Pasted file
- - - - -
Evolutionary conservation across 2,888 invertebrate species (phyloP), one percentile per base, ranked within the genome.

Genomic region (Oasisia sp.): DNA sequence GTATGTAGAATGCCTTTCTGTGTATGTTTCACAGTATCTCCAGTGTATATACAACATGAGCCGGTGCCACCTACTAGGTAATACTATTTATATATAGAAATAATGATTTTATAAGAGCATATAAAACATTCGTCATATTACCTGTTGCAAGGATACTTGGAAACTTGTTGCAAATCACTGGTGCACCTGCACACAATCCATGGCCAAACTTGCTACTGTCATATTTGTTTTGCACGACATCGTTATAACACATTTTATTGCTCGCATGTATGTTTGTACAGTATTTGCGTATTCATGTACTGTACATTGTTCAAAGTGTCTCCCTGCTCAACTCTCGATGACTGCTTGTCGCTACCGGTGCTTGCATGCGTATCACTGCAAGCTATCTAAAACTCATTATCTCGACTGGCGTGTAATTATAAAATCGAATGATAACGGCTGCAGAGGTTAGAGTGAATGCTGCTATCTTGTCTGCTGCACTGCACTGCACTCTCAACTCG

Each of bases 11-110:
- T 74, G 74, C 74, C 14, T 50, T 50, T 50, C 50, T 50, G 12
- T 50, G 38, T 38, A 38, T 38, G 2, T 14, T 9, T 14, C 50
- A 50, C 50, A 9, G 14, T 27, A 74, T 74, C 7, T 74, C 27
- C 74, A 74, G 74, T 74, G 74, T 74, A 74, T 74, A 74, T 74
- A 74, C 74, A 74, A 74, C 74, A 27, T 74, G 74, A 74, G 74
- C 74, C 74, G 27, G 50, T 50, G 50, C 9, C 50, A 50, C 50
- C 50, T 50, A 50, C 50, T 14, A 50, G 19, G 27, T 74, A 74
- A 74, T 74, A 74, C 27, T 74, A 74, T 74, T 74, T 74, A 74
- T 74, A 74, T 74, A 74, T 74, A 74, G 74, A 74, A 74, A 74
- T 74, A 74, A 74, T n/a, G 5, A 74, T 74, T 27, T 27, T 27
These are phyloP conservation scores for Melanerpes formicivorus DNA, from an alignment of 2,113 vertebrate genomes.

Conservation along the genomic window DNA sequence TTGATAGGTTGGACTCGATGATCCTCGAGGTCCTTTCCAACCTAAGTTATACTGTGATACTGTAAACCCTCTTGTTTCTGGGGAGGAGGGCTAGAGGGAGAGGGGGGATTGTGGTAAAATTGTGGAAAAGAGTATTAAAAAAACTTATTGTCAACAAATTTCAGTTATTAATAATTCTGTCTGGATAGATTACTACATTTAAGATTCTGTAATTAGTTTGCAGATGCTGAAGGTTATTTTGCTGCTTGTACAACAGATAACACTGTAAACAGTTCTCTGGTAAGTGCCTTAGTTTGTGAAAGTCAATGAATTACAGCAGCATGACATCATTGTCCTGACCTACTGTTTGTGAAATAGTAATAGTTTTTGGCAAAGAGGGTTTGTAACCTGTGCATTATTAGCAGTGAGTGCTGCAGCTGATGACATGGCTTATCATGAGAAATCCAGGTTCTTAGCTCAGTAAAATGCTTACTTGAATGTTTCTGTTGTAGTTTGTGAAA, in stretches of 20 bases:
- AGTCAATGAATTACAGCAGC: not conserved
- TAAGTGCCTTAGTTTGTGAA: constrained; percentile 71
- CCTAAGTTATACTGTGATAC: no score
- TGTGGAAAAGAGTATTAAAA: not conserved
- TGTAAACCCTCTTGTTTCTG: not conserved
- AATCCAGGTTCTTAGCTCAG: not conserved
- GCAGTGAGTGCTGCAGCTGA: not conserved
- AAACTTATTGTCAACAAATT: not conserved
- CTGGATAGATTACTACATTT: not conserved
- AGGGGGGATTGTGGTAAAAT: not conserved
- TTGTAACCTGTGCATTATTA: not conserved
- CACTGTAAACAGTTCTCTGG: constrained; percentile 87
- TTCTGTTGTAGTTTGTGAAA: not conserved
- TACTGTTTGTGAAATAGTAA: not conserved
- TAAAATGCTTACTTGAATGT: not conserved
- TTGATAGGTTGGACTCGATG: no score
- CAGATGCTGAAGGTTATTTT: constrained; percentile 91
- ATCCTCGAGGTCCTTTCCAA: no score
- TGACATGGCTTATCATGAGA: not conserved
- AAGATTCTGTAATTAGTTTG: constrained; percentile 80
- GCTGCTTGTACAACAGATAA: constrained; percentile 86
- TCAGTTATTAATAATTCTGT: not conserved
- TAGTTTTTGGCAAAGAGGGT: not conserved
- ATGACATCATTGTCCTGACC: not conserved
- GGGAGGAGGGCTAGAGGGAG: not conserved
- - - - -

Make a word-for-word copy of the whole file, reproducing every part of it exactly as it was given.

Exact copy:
Evolutionary conservation across 2,888 invertebrate species (phyloP), one percentile per base, ranked within the genome.

Genomic region (Oasisia sp.): DNA sequence GTATGTAGAATGCCTTTCTGTGTATGTTTCACAGTATCTCCAGTGTATATACAACATGAGCCGGTGCCACCTACTAGGTAATACTATTTATATATAGAAATAATGATTTTATAAGAGCATATAAAACATTCGTCATATTACCTGTTGCAAGGATACTTGGAAACTTGTTGCAAATCACTGGTGCACCTGCACACAATCCATGGCCAAACTTGCTACTGTCATATTTGTTTTGCACGACATCGTTATAACACATTTTATTGCTCGCATGTATGTTTGTACAGTATTTGCGTATTCATGTACTGTACATTGTTCAAAGTGTCTCCCTGCTCAACTCTCGATGACTGCTTGTCGCTACCGGTGCTTGCATGCGTATCACTGCAAGCTATCTAAAACTCATTATCTCGACTGGCGTGTAATTATAAAATCGAATGATAACGGCTGCAGAGGTTAGAGTGAATGCTGCTATCTTGTCTGCTGCACTGCACTGCACTCTCAACTCG

Each of bases 11-110:
- T 74, G 74, C 74, C 14, T 50, T 50, T 50, C 50, T 50, G 12
- T 50, G 38, T 38, A 38, T 38, G 2, T 14, T 9, T 14, C 50
- A 50, C 50, A 9, G 14, T 27, A 74, T 74, C 7, T 74, C 27
- C 74, A 74, G 74, T 74, G 74, T 74, A 74, T 74, A 74, T 74
- A 74, C 74, A 74, A 74, C 74, A 27, T 74, G 74, A 74, G 74
- C 74, C 74, G 27, G 50, T 50, G 50, C 9, C 50, A 50, C 50
- C 50, T 50, A 50, C 50, T 14, A 50, G 19, G 27, T 74, A 74
- A 74, T 74, A 74, C 27, T 74, A 74, T 74, T 74, T 74, A 74
- T 74, A 74, T 74, A 74, T 74, A 74, G 74, A 74, A 74, A 74
- T 74, A 74, A 74, T n/a, G 5, A 74, T 74, T 27, T 27, T 27
These are phyloP conservation scores for Melanerpes formicivorus DNA, from an alignment of 2,113 vertebrate genomes.

Conservation along the genomic window DNA sequence TTGATAGGTTGGACTCGATGATCCTCGAGGTCCTTTCCAACCTAAGTTATACTGTGATACTGTAAACCCTCTTGTTTCTGGGGAGGAGGGCTAGAGGGAGAGGGGGGATTGTGGTAAAATTGTGGAAAAGAGTATTAAAAAAACTTATTGTCAACAAATTTCAGTTATTAATAATTCTGTCTGGATAGATTACTACATTTAAGATTCTGTAATTAGTTTGCAGATGCTGAAGGTTATTTTGCTGCTTGTACAACAGATAACACTGTAAACAGTTCTCTGGTAAGTGCCTTAGTTTGTGAAAGTCAATGAATTACAGCAGCATGACATCATTGTCCTGACCTACTGTTTGTGAAATAGTAATAGTTTTTGGCAAAGAGGGTTTGTAACCTGTGCATTATTAGCAGTGAGTGCTGCAGCTGATGACATGGCTTATCATGAGAAATCCAGGTTCTTAGCTCAGTAAAATGCTTACTTGAATGTTTCTGTTGTAGTTTGTGAAA, in stretches of 20 bases:
- AGTCAATGAATTACAGCAGC: not conserved
- TAAGTGCCTTAGTTTGTGAA: constrained; percentile 71
- CCTAAGTTATACTGTGATAC: no score
- TGTGGAAAAGAGTATTAAAA: not conserved
- TGTAAACCCTCTTGTTTCTG: not conserved
- AATCCAGGTTCTTAGCTCAG: not conserved
- GCAGTGAGTGCTGCAGCTGA: not conserved
- AAACTTATTGTCAACAAATT: not conserved
- CTGGATAGATTACTACATTT: not conserved
- AGGGGGGATTGTGGTAAAAT: not conserved
- TTGTAACCTGTGCATTATTA: not conserved
- CACTGTAAACAGTTCTCTGG: constrained; percentile 87
- TTCTGTTGTAGTTTGTGAAA: not conserved
- TACTGTTTGTGAAATAGTAA: not conserved
- TAAAATGCTTACTTGAATGT: not conserved
- TTGATAGGTTGGACTCGATG: no score
- CAGATGCTGAAGGTTATTTT: constrained; percentile 91
- ATCCTCGAGGTCCTTTCCAA: no score
- TGACATGGCTTATCATGAGA: not conserved
- AAGATTCTGTAATTAGTTTG: constrained; percentile 80
- GCTGCTTGTACAACAGATAA: constrained; percentile 86
- TCAGTTATTAATAATTCTGT: not conserved
- TAGTTTTTGGCAAAGAGGGT: not conserved
- ATGACATCATTGTCCTGACC: not conserved
- GGGAGGAGGGCTAGAGGGAG: not conserved